A year on from the Olympics and Paralympics, injured servicemen and women are using sports as a key part of their rehabilitation.
Some of the most successful Welsh Olympians and Paralympians have been recognised on the honours list.
Our Sports Correspondent picks out his best bits of a year that featured another Grand Slam, and the wonder of London 2012.
The Executive Director of Disability Sport Wales says Mark Colbourne has made an 'incredible impact' on the world of paracycling.
Colbourne announced his retirement from the sport today.
– Jon Morgan, Disability Sport Wales
His record speaks for itself. He is a world class rider and will be a sad loss to British and Welsh sport.
Mark has also been the perfect role model, inspiring many young riders to further their own personal goals. In this sense Mark is an important part of our legacy and we hope that he will continue to act in an ambassadorial role for Disability Sport Wales and continue to help us to inspire a new generation of athletes.
Paracyclist Mark Colbourne says his decision to retire was 'prompted by my age and by being honest with myself'.
– Mark Colbourne
I don’t feel I have the physical capabilities to continue for the next three years to Rio. I’ve really enjoyed my paracycling career, the standout highlight being winning gold at the Paralympic Games in London 2012.
I’m looking forward to being more involved with my Paralympic Ambassador role for the London Velodrome – I’m very proud of that. I’m going to be setting up my own cycling training camp company which will help other people to learn and develop their cycling skills from grass-roots up to club level. I’m also going to continue with my professional speaking.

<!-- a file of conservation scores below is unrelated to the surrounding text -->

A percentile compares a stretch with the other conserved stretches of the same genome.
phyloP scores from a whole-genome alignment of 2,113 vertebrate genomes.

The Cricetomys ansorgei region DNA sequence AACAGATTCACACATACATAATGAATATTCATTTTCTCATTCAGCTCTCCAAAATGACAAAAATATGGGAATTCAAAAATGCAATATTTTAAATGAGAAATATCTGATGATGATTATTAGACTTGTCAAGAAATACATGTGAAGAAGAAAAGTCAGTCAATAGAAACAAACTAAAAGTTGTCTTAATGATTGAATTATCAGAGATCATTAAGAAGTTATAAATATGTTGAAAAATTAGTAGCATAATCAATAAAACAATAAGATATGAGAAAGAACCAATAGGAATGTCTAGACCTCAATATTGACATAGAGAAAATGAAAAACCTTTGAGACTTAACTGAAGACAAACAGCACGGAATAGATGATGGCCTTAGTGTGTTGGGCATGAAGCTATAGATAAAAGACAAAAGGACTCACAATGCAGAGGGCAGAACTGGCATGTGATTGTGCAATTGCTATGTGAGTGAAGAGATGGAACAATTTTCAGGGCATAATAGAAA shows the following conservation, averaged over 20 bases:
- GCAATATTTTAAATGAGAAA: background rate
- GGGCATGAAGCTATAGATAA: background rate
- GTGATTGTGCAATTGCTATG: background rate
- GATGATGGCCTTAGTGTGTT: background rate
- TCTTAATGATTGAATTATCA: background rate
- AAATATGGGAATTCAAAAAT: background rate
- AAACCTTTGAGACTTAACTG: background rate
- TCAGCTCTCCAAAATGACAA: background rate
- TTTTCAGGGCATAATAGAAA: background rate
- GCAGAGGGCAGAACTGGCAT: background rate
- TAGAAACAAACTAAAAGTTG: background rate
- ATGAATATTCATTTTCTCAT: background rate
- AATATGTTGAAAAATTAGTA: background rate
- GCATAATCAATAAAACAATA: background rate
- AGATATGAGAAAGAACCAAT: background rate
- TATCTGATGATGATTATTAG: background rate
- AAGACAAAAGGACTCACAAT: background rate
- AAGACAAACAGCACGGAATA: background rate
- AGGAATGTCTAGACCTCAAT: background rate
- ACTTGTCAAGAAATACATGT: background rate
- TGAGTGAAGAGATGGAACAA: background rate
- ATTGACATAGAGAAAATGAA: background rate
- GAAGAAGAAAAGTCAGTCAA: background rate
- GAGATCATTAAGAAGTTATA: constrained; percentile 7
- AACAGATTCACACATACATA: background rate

Paralympic gold-medallist Mark Colbourne has announced his retirement from the Great Britain Para-Cycling Team.
The 43-year-old, who joined the team in 2011, made his Paralympic debut at London 2012, winning gold in the individual pursuit, silver in the kilo on the track, and silver in the time-trial on the road.
He received an MBE in May this year.
Following in the success of London 2012, four Welsh Paralympians embark on a journey to mentor four aspiring sports stars.
After losing his legs as a result of meningitis, action man Stephen Thomas has become double world champion in sailing and also represented Great Britain at the winter games.
Now he is helping motorbike accident survivor Jason Solmon get to grips with sledge hockey. As Jason come to terms with losing his leg in the accident he embraces his new sport and attempts to get in the GB training squad.
It's hoped the search for future Olympic gymnastic champions in Wales will be made easier with the opening today of a new centre in Newport.
Until now, the only training facility in the city was the rather cramped environment of former squash courts.
Kevin Ashford reports.
"As an athlete you want a child to look up to you and say 'they've worked hard and achieved their dream - may we can do it!" says Beth Tweddle.
"They've got a facility on their doorstep, and they can now achieve that dream"
"On a practical level, this facility makes a massive difference".
Olympic bronze medallist Beth Tweddle officially opened the City of Newport Gymnastics Academy's new gym today.
Organisers say a surge in interest since London 2012 meant a new facility was essential.
Flint's Olympic star Jade Jones has been to Buckingham Palace today to get her MBE.
She was the youngest British gold medal winner at London 2012, at just nineteen.
A past Paralympian, Penarth based Hughes joined Disability Sport Wales in 1999 and saw the number of Welsh Paralympians grow from seventeen in Sydney 2000 to thirty eight by London 2012.